The Atlantic

Seventy-Five Years After Auschwitz, Anti-Semitism Is on the Rise

You can manage a chronic disease, treat it, or prevent its complications—but you can rarely cure it.
Source: Yad Vashem Archives / Reuters

On January 27, 1945, Soviet troops liberated Auschwitz. The date is now consecrated as International Holocaust Remembrance Day, as the world vowed never to allow murderous anti-Semitism to recur. Yet 75 years later, attacking Jews has once again become socially acceptable in many countries—across the left-right ideological spectrum, and among different groups that blame Jews for their grievances and oppression.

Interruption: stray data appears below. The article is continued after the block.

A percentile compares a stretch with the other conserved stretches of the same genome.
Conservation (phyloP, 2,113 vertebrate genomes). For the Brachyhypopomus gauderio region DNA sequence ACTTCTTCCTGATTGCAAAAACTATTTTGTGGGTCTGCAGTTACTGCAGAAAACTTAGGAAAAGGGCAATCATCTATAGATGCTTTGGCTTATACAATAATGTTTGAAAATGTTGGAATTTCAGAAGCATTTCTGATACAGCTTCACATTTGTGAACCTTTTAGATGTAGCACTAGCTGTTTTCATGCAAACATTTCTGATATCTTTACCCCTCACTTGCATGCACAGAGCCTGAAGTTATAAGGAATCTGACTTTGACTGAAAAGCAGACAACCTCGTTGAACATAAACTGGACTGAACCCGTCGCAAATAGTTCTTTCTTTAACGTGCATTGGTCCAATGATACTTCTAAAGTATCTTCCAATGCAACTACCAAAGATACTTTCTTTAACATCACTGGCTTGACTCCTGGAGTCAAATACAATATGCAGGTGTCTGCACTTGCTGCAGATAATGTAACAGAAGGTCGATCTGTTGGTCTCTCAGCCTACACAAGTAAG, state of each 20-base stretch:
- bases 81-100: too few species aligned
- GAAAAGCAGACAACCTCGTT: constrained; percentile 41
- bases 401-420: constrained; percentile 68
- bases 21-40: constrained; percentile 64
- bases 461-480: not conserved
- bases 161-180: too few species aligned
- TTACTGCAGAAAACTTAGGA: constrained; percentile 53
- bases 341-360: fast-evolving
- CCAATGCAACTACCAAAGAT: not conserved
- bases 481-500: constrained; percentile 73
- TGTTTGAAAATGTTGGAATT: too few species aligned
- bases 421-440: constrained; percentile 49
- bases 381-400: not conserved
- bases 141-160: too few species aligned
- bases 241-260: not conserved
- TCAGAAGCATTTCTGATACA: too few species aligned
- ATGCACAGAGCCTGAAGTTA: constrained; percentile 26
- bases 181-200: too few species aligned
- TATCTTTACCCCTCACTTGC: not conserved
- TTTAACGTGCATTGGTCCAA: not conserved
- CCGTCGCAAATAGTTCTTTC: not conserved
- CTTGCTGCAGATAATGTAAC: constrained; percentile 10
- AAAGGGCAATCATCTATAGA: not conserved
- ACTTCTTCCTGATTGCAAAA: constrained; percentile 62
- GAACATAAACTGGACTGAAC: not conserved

The recent eruptions of anti-Semitism in America have awakened us to a prejudice that has long resided, in quiet ways and in many forms, in this country. And the part of it that now disguises itself as anti-Zionism—hatred of the Jewish state that was established in the wake of

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